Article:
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The Future of Sustainable Aviation Fuel Production in the U.S.

The EPA estimates that the emissions from airplanes used in commercial aviation and large business jets account for 10% of all U.S. transportation greenhouse gas (GHG) emissions and 3% of total U.S. GHG emissions. Lowering aviation GHG emissions through electrification has proven difficult since current battery technology is not capable of powering long-haul flights. Alternative fuels with lower emissions, such as green hydrogen, are also still in their infancy in terms of production and implementation in aircraft engines. Therefore, the U.S. government and major airlines have turned to Sustainable Aviation Fuel (SAF), a low-to-negative carbon intensity fuel that is nearly identical to traditional jet fuel in terms of its chemical makeup and physical characteristics. In this Energy Market Insight, we will look at the current status of SAF production in the U.S. and discuss various factors that may impact future SAF projects.

The vast majority of jet fuel in the U.S. is currently produced from crude oil at refineries. The U.S. is divided into five Petroleum Administration for Defense Districts (PADDs) and the ratio of jet fuel production to consumption varies within each PADD. Most PADDs consume more jet fuel than they can produce, such as PADD 5 on the East Coast, which typically produces less than 16% of its own jet fuel. However, PADD 3 is the one exception, producing over 60% of U.S. jet fuel at refineries along the Gulf Coast and consuming less than a third of its own production capacity. Therefore, jet fuel is mainly transported out of PADD 3 to accommodate other PADDs with higher flight activity.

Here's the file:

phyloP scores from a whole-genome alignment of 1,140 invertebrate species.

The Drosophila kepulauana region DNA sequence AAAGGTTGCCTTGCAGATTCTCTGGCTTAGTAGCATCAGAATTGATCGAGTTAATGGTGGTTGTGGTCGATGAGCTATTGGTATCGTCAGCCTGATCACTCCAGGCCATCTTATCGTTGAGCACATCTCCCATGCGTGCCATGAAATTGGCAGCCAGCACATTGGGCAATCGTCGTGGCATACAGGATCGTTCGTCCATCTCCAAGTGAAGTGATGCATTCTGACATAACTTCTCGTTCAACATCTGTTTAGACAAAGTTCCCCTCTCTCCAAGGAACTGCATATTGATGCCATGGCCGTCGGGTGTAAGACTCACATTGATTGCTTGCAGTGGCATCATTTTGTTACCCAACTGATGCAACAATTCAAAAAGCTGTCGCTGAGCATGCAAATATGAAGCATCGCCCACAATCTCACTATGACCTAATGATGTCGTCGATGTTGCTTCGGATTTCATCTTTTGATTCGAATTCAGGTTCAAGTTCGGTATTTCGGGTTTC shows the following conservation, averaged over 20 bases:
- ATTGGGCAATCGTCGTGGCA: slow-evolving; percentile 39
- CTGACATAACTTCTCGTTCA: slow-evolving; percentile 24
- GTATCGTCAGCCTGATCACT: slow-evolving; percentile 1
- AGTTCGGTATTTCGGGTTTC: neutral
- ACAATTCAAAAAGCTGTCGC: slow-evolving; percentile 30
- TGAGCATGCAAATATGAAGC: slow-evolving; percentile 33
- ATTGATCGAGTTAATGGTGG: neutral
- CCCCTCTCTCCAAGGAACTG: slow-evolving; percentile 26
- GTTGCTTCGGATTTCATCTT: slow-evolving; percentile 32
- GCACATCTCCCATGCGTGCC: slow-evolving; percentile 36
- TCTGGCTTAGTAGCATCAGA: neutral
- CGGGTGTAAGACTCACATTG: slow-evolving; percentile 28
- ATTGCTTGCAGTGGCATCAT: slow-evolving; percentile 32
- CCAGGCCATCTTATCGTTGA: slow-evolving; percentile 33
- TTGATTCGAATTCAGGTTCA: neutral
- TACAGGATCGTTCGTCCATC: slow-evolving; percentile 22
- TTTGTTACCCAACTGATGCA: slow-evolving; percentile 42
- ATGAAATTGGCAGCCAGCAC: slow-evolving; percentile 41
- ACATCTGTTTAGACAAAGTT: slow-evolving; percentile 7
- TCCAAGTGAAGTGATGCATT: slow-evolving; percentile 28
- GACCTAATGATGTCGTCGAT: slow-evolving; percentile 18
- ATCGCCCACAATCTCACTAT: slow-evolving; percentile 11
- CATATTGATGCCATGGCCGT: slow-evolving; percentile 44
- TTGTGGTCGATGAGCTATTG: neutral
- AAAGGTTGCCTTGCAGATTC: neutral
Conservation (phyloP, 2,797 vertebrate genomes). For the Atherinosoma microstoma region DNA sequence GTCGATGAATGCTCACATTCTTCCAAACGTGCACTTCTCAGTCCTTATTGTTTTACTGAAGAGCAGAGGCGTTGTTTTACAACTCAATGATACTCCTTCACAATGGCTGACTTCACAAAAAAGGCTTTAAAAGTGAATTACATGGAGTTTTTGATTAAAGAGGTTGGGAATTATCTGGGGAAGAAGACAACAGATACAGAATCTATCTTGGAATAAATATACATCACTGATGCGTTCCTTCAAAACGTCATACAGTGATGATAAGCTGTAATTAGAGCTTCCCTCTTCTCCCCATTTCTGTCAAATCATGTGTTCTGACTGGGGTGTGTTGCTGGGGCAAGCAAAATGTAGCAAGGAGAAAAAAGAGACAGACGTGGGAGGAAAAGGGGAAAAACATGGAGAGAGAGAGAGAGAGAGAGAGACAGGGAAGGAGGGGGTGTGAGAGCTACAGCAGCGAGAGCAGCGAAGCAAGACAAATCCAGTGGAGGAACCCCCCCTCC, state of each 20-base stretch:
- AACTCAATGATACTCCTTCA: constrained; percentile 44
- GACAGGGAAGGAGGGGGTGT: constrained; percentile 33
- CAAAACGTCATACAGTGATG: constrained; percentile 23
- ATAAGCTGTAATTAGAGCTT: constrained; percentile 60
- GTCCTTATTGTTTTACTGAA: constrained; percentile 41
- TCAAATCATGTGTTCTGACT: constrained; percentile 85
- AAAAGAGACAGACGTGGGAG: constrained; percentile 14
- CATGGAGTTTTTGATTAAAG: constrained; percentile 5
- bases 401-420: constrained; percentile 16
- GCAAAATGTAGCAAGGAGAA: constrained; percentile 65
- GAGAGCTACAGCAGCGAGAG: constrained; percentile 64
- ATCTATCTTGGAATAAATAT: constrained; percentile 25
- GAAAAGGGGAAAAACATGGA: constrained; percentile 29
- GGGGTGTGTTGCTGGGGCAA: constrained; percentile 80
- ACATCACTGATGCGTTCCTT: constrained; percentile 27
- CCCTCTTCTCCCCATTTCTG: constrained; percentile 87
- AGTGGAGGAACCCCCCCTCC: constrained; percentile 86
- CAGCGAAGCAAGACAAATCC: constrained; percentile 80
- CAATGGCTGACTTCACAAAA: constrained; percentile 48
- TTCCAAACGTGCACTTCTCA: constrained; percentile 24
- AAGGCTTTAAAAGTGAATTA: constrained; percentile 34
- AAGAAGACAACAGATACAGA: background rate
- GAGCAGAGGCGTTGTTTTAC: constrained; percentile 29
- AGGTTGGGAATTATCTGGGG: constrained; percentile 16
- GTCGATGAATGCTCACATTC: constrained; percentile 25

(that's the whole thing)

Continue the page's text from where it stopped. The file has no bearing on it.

SAF is a biofuel that can be made using a variety of different feedstocks, including used cooking oils, fats and greases, municipal solid waste, woody biomass, and dedicated energy crops. SAF has a lower carbon intensity than traditional petroleum-based jet fuel, with some production pathways even resulting in net-negative carbon intensities. Therefore, SAF is viewed as an important near-term solution for lowering the life cycle GHG emissions of the aviation sector.

 In September 2021, the Biden administration announced the Sustainable Aviation Fuel Grand Challenge, which aims to increase SAF production in the U.S. to 3 billion and 35 billion gallons per year by 2030 and 2050, respectively. With the U.S. having produced between 21 and 26 billion gallons of jet fuel per year over the past five years, this 2050 SAF goal would account for the entire current jet fuel market. While there are only a few facilities currently producing SAF in the U.S., there are nearly 20 new SAF projects that are set to be operational by 2030. Together, these facilities have already secured long-term offtake agreements with various airline companies for a total of over 7.2 billion gallons of SAF. However, BTU Analytics estimates that all of these facilities combined would only be able to produce around 2.1 billion gallons of SAF per year by 2030, falling short of the government’s 3-billion-gallon goal.

U.S. SAF production will need to ramp up in the coming years and decades in order to meet government goals and rising demand from the aviation industry. Higher production could be achieved in various ways, including the expansion of current operations, conversion of existing refineries to produce SAF, or the buildout of new SAF facilities. Unlike petroleum refineries, which are clustered near oil resources, SAF project locations can be flexible since they can utilize a variety of feedstocks that are readily available across the country, such as municipal solid waste or woody biomass. With more U.S. SAF projects likely to be announced in the future, BTU Analytics anticipates that jet fuel production will become less concentrated along the Gulf Coast since SAF facilities take advantage of diverse feedstocks that exist throughout the country.

To see more analysis and insights from BTU Analytics about the Energy Transition, and to be the first to see new BTU products on the Energy Transition, email with the subject line “Energy Transition”.


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Carolyn is a Product Specialist with BTU Analytics – a FactSet Company, where she focuses on the Energy Transition. She received a B.A. in Geology from Colorado College and a Ph.D. in Geophysics from the University of Washington.

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